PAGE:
Before going we had read several reviews on here talking about the supposed poor quality of the rooms, expensiveness and lousiness of the food, lack of helpfulness from the staff, and various other supposed issues, but decided to go as it looked like all in all it was worthwhile for the great bear viewing opportunities.
After being there, we have to say those reviews were totally misleading, so we would really like to take this opportunity to do Brooks Lodge some justice.
Rooms. As we booked quite late, all the standalone cabins were gone so we had to stay in one of the rooms in the large multicabin building. Ok, you can hear the neighbours coming in with their boots or flushing the toilet if you're awake, but nothing loud enough to wake you up if you are sleeping. Ok, there are basic bunk beds as opposed to a king size 4 star bed, but they were clean and reasonably comfortable, with plenty of blankets in case you needed them, which was not the case as there was a huge electric heater with a very accurate temperature controller. Shower, toilet and sink were basic but clean and perfectly working, with hot water always available. If you consider this lodge is in the middle of absolute nowhere, that's far more that we were reasonably expecting.
Food. Lousy? That was the best food we had at almost any hotel or restaurant in Alaska: healthy, simple and therefore likely to suit almost anyone (we are Italian, and so we always struggle to find decent food while travelling anywhere outside of Italy). Not too many choices? Yes. Not so cheap? Yes. But again, you are in the middle of absolute nowhere, no one with a common sense would expect anything more.
Service. Like almost everywhere else in Alaska, service is provided by very young guys and girls from all over the US and beyond, but they were all very kind, always smiling and willing to help. The room was serviced every morning like if it was a hotel, including fresh towels, which was an unnecessary luxury given the context. The place is packed with rangers, more and less experienced but all extremely helpful and committed to keep humans safe from bears and viceversa.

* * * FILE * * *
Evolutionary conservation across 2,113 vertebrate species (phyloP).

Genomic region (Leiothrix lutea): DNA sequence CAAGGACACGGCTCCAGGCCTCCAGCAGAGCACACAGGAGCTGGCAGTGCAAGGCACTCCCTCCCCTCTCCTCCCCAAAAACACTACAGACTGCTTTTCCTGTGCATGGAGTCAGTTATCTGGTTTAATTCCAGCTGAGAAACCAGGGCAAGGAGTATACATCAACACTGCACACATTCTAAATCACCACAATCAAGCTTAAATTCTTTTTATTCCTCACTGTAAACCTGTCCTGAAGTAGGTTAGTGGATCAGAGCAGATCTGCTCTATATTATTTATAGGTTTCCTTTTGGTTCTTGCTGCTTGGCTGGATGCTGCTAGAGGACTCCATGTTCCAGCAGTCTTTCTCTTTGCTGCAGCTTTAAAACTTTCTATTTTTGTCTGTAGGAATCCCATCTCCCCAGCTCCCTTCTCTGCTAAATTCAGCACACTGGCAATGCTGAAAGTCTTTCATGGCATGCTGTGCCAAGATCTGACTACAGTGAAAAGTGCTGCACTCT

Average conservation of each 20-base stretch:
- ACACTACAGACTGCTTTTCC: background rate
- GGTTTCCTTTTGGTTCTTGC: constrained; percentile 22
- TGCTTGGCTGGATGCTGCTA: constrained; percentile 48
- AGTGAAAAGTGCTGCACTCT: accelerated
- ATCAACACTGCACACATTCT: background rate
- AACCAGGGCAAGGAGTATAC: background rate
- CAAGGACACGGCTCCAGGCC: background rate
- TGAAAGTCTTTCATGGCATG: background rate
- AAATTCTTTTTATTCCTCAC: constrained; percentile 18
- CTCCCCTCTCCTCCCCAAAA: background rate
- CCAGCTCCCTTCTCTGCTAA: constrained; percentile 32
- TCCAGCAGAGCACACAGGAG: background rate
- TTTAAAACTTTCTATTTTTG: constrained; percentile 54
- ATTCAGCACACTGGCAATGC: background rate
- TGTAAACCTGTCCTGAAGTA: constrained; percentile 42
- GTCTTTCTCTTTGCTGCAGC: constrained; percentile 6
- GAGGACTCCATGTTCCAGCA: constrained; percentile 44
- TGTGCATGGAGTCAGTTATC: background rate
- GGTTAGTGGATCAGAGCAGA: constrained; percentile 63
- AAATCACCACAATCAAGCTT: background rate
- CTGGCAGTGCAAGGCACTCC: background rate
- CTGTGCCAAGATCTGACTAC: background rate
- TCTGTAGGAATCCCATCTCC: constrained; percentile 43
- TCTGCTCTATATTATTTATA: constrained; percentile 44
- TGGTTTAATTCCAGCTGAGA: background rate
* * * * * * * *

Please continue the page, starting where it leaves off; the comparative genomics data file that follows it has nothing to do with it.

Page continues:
Activities. Everyone has mentioned how many bears you can see and how close, though in full safety, at Brooks Lodge, so we won't spend much time on that, except for saying that yes, the falls upper platform can get a bit crowded at times, but it is regulated by the rangers during peak times so that it doesn't get overcrowded: this is done by allowing people in only when some people get out and allowing people to stay for no longer than one hour, which anyway is long enough to take plenty of pictures and videos of the bears - and you can always queue in straight away to get on the platform again. If you have the opportunity to spend one extra day at the lodge, the Valley of 10,000 smokes tour is totally worthwhile, and the 3 hour walk down to the falls not that strenuous: lunar landscapes, canyons, muddy rivers, all crowned by a ring of mountains and volcanoes which on a sunny day is simply stunning.
Mosquitoes. Yes, this is mosquito country even more than bear country. That's what the gloves are for that they suggest to bring, not against the cold! Make sure you have headnet, gloves and whatever needed to not leave an inch of your skin free for mosquitoes to attack whenever you are outside, including the very second you land on the beach, and you'll be fine. Insect repellents were not so useful instead.